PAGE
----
‘Facing Stigma’ with Derek Coy

“I never felt any pressure from my dad to join, despite the fact that he was a Marine and my grandfather was as well. In fact, he encouraged me to go to college instead, but there’s this great quote by James Baldwin that I think of when I look back at this time in my life, “Children have never been very good at listening to their elders, but they have never failed to imitate them.” In theory I always wanted to be a Marine because I saw the military as a chance for upward mobility, but to be honest I thought it would be too tough for me. I didn’t know if I had the necessary attributes to be a good Marine so I decided to go to community college out of high school instead, which is when I ended up losing one of my best friends to gun violence on September 11th of 2004. When you lose a good friend at 19 you develop an understanding of just how fragile life really is. I was also in this haze and fog after his passing and just wanted to get away. I decided to join the Marines in October, I went to boot camp in December, and by August I was in Iraq. My year in Iraq was tough but it gave me a lot of perspective and taught me a lot about myself. It really changed me and really made me who I am because of the experiences I was able to have. Those years in the military had the biggest impact on my life compared to any other time. I ultimately decided to get out and was actually excited to make that transition back into school. I was dating someone seriously at the time and I figured my next steps were to get my degree and get married. I had those goals in my mind but the reality was i had a hard time dealing with a lot of undiagnosed trauma from my time in the service, as well as dealing with the loss of my best friend and earlier issues from my childhood. I tried to run away from all of these problems, only to have them finally catch back up to me.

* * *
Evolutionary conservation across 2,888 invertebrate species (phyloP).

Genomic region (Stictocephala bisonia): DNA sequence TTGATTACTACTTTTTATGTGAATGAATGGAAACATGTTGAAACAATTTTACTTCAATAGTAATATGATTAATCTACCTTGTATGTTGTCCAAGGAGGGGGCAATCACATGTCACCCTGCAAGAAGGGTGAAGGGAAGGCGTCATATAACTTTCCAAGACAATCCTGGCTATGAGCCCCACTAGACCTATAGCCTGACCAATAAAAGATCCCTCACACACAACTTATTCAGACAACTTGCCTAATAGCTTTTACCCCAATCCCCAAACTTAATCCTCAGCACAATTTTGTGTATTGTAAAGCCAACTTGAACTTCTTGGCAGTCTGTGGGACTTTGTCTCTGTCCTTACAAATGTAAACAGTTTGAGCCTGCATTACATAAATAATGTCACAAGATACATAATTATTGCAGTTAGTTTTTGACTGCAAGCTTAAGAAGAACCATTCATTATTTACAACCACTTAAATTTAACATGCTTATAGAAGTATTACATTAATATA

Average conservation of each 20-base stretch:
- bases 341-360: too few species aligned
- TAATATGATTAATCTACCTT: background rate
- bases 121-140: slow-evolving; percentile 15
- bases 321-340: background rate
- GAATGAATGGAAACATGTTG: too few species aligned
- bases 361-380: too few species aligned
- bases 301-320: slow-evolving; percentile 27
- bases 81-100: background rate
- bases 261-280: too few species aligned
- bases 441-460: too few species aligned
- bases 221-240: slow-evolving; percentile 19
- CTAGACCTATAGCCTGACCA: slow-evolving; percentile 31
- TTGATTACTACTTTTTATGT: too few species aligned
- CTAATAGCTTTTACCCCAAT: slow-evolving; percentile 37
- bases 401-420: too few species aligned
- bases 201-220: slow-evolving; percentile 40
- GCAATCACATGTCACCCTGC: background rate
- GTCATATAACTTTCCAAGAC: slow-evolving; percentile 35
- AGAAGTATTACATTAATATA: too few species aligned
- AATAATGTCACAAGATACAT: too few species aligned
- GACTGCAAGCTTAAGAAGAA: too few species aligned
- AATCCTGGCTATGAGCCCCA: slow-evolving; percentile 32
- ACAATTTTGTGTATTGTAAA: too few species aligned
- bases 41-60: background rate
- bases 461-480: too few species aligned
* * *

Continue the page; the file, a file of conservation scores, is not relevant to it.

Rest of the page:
I assumed my transition would be easy but it really blindsided me. Within months of leaving the military I was dealing with issues like anxiety and depression, and before long I was having suicidal ideations. I didn’t know what was happening inside me so I started self-medicating out of fear to numb those feelings and suppress what was going on. People close to me notice something was different and shortly after my relationship crumbled I ran away to New York City and tried to start over. That’s when everything really hit me. When I got there I was so lonely and isolated. I never imagined my transition would be harder than my time as a Marine, but looking back on everything, that was the hardest times of my life. One day by happenstance I got an email from this organization called Headstrong while working at IAVA. I had tried therapy before and hated it, but by that point I was having so much difficulty adjusting that I was down to try anything. I called Headstrong and did an intake with Gerard almost six years ago today, and it has been one of the best decisions of my life. It’s like having a personal trainer for your soul. It’s so much more than just having somebody to talk to, it’s like having a life coach that can help you get through whatever life is throwing at you. Thanks to their amazing team, I’m back up on my feet and have been given the opportunity to help others that are struggling in my role as the Veterans’ Health Officer at the New York State Health Foundation. One of the biggest honors of my life was being able to invest back in the Headstrong project and help spread their amazing work across New York State. It has been gratifying to be able to help the organization that helped me, but it’s been equally fulfilling to share my story with others. It’s one thing to get help, but it’s another thing to be open about it. I want to be able to talk more about my mental health struggles because I want people to realize they’re not alone and there are resources like Headstrong that can help them.”

Healing the hidden wounds of war